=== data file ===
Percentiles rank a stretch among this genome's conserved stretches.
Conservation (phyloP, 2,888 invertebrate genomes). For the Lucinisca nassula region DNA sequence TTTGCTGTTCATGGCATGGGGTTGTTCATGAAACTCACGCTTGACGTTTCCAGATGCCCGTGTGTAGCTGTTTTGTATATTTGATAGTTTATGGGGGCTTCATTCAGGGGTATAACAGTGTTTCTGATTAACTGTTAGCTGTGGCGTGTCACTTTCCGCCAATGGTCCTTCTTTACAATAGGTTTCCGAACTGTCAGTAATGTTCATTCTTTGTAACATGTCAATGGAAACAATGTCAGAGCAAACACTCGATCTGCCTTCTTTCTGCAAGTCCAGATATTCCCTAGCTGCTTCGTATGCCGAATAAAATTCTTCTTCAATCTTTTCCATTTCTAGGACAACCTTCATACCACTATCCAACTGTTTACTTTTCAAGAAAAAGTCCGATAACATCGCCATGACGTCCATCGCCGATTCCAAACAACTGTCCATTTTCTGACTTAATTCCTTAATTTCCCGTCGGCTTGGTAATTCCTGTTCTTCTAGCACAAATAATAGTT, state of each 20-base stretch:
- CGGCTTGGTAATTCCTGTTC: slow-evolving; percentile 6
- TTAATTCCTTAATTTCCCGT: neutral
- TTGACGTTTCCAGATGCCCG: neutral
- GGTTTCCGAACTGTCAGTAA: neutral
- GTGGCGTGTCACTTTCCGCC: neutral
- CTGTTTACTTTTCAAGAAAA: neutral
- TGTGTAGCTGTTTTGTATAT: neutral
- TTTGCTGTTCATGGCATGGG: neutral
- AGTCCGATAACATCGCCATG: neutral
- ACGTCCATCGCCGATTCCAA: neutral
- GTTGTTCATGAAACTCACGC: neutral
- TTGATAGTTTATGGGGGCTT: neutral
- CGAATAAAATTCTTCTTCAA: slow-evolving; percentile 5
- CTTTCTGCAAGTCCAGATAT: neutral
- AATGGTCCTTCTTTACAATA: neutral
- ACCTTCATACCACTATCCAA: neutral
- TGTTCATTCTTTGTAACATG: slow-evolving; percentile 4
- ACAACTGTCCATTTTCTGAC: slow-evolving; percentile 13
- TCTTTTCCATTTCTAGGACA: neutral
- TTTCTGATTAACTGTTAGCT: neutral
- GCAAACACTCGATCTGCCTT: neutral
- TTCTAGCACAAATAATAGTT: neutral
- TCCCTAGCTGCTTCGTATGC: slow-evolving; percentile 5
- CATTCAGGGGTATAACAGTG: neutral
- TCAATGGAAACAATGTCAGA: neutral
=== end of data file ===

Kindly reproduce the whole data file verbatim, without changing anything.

Percentiles rank a stretch among this genome's conserved stretches.
Conservation (phyloP, 2,888 invertebrate genomes). For the Lucinisca nassula region DNA sequence TTTGCTGTTCATGGCATGGGGTTGTTCATGAAACTCACGCTTGACGTTTCCAGATGCCCGTGTGTAGCTGTTTTGTATATTTGATAGTTTATGGGGGCTTCATTCAGGGGTATAACAGTGTTTCTGATTAACTGTTAGCTGTGGCGTGTCACTTTCCGCCAATGGTCCTTCTTTACAATAGGTTTCCGAACTGTCAGTAATGTTCATTCTTTGTAACATGTCAATGGAAACAATGTCAGAGCAAACACTCGATCTGCCTTCTTTCTGCAAGTCCAGATATTCCCTAGCTGCTTCGTATGCCGAATAAAATTCTTCTTCAATCTTTTCCATTTCTAGGACAACCTTCATACCACTATCCAACTGTTTACTTTTCAAGAAAAAGTCCGATAACATCGCCATGACGTCCATCGCCGATTCCAAACAACTGTCCATTTTCTGACTTAATTCCTTAATTTCCCGTCGGCTTGGTAATTCCTGTTCTTCTAGCACAAATAATAGTT, state of each 20-base stretch:
- CGGCTTGGTAATTCCTGTTC: slow-evolving; percentile 6
- TTAATTCCTTAATTTCCCGT: neutral
- TTGACGTTTCCAGATGCCCG: neutral
- GGTTTCCGAACTGTCAGTAA: neutral
- GTGGCGTGTCACTTTCCGCC: neutral
- CTGTTTACTTTTCAAGAAAA: neutral
- TGTGTAGCTGTTTTGTATAT: neutral
- TTTGCTGTTCATGGCATGGG: neutral
- AGTCCGATAACATCGCCATG: neutral
- ACGTCCATCGCCGATTCCAA: neutral
- GTTGTTCATGAAACTCACGC: neutral
- TTGATAGTTTATGGGGGCTT: neutral
- CGAATAAAATTCTTCTTCAA: slow-evolving; percentile 5
- CTTTCTGCAAGTCCAGATAT: neutral
- AATGGTCCTTCTTTACAATA: neutral
- ACCTTCATACCACTATCCAA: neutral
- TGTTCATTCTTTGTAACATG: slow-evolving; percentile 4
- ACAACTGTCCATTTTCTGAC: slow-evolving; percentile 13
- TCTTTTCCATTTCTAGGACA: neutral
- TTTCTGATTAACTGTTAGCT: neutral
- GCAAACACTCGATCTGCCTT: neutral
- TTCTAGCACAAATAATAGTT: neutral
- TCCCTAGCTGCTTCGTATGC: slow-evolving; percentile 5
- CATTCAGGGGTATAACAGTG: neutral
- TCAATGGAAACAATGTCAGA: neutral